Perhaps, however, my favorite sightings and images came just before or after sunset. Coming across this family of five lions just after sunset is one of my favorite all time sightings. This was my first time seeing a lion and it was pretty much everything I hoped it would be. I was blown away by how big they actually are.

Here, three siblings are pictured checking us out. This image, as are the others in this sequence, was taken in super low light, but the files actually held up pretty well I think. 

They were super active and running around with each other, gearing up for a hunt. I usually dislike images with out of focus stuff cutting into the subject, but this frame (IMO) gave off a good 'frenzy' feeling.

This energy and environment made for one of my favorite images of the year, shown below. Surprisingly, and it's not necessarily a contest, but I like this image much more than the technically more perfect (e.g., light, light angle, detail, etc) Kruger lion portrait (although I don't hate that one by any means!!).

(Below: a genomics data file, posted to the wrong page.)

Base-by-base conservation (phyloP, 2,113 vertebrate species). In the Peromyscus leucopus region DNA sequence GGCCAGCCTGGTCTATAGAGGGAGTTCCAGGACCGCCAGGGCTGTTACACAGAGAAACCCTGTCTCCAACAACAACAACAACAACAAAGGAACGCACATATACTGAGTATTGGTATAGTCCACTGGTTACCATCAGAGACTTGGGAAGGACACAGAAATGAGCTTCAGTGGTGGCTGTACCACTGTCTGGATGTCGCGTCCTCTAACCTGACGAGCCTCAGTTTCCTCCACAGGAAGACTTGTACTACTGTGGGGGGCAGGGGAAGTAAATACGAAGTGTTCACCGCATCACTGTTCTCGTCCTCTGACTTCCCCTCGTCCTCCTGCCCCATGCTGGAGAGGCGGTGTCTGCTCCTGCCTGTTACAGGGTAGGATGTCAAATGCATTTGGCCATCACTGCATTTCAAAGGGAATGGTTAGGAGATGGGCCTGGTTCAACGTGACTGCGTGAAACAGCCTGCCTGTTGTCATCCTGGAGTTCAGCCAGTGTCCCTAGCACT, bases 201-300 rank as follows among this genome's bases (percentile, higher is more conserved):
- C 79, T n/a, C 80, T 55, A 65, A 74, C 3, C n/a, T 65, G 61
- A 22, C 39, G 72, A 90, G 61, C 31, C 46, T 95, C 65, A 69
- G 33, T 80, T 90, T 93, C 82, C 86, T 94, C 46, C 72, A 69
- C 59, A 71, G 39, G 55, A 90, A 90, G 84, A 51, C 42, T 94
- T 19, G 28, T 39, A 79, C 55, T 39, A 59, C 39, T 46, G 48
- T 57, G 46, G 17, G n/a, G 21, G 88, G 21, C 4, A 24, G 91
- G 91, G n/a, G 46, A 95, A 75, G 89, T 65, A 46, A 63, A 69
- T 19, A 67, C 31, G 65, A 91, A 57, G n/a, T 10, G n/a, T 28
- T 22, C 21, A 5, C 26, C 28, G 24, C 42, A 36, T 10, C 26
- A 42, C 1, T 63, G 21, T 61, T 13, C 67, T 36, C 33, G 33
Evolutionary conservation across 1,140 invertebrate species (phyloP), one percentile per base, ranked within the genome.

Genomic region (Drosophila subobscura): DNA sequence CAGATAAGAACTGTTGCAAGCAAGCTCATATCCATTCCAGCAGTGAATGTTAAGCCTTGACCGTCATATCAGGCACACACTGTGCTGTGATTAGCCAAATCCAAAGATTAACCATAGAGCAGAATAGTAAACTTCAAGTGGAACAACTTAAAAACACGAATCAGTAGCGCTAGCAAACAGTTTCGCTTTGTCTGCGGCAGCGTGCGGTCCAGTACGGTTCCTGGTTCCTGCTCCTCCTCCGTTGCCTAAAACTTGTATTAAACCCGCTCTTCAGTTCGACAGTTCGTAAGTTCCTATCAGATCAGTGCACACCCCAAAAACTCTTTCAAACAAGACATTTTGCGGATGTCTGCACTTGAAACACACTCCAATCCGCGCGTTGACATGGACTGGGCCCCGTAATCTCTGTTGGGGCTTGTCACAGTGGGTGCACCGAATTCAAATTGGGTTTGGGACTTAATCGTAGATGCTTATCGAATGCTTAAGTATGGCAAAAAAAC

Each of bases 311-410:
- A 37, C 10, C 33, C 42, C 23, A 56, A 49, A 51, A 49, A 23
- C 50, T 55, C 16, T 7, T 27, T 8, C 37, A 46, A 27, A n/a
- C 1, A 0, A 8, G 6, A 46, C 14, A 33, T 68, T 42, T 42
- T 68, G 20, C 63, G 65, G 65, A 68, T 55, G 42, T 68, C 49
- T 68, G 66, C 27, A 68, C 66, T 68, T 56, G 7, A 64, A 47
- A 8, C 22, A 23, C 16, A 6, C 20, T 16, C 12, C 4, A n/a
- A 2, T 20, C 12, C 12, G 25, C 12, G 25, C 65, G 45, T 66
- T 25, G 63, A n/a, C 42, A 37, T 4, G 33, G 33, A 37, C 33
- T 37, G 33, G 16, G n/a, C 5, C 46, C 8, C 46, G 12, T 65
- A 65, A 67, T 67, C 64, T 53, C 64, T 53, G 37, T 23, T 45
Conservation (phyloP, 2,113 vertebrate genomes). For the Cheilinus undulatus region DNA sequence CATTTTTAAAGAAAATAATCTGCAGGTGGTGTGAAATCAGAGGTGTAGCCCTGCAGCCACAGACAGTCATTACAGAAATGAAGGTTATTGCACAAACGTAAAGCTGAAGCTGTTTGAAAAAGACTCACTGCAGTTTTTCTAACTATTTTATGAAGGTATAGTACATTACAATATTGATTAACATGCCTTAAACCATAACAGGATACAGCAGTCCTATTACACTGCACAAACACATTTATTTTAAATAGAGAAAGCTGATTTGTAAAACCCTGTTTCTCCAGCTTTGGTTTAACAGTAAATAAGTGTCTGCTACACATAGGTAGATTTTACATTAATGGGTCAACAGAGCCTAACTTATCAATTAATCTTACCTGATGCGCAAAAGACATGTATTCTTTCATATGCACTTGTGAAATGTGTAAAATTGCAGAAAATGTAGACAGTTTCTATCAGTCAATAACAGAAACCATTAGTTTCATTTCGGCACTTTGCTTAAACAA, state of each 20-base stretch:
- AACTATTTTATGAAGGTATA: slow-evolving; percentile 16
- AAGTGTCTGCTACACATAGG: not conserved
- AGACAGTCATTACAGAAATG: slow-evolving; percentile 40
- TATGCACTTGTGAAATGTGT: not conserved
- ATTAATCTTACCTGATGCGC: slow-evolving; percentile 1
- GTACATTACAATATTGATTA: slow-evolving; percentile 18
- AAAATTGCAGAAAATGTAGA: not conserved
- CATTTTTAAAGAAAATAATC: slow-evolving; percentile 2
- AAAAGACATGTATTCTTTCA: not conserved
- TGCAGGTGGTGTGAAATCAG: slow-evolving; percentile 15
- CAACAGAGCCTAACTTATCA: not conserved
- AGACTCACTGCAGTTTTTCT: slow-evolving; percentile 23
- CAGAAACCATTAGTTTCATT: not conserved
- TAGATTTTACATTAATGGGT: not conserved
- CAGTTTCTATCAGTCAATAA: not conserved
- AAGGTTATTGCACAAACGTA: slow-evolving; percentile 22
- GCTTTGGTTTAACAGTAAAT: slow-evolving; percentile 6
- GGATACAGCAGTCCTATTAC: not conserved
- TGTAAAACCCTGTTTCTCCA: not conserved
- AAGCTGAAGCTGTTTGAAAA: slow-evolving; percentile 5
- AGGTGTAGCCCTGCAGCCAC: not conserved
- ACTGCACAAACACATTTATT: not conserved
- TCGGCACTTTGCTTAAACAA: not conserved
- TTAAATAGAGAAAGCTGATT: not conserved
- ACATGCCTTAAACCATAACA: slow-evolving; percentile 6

Seeing these lions so active was an awesome and unique experience, and walking away with a few keeper images was a great bonus. What was maybe best however was having this sighting basically to ourselves! 

But perhaps my favorite image of the entire trip, and the best to leave this blog post on, is this silhouette of three African openbills, taken on the Sungue river. I love this image for two main reasons: 1) it almost looks like a composite, but it was all one capture, and 2) you can see the light through each of their bills. Enjoying the sunset while watching the amazing array of the wildlife Gorongosa National Park offers was one of my favorite aspects of the trip and this image encapsulates that perfectly to me.

All in all, it was an amazing trip and easily one of my favorite all time locations I've visited and photographed. I would highly recommend traveling here if at all possible. Each day I was blown away by the photography opportunities we experienced. Special thanks to Justine for making this trip happen, and to Arjun Potter and Matt Hutchinson for their thoughts and tips beforehand.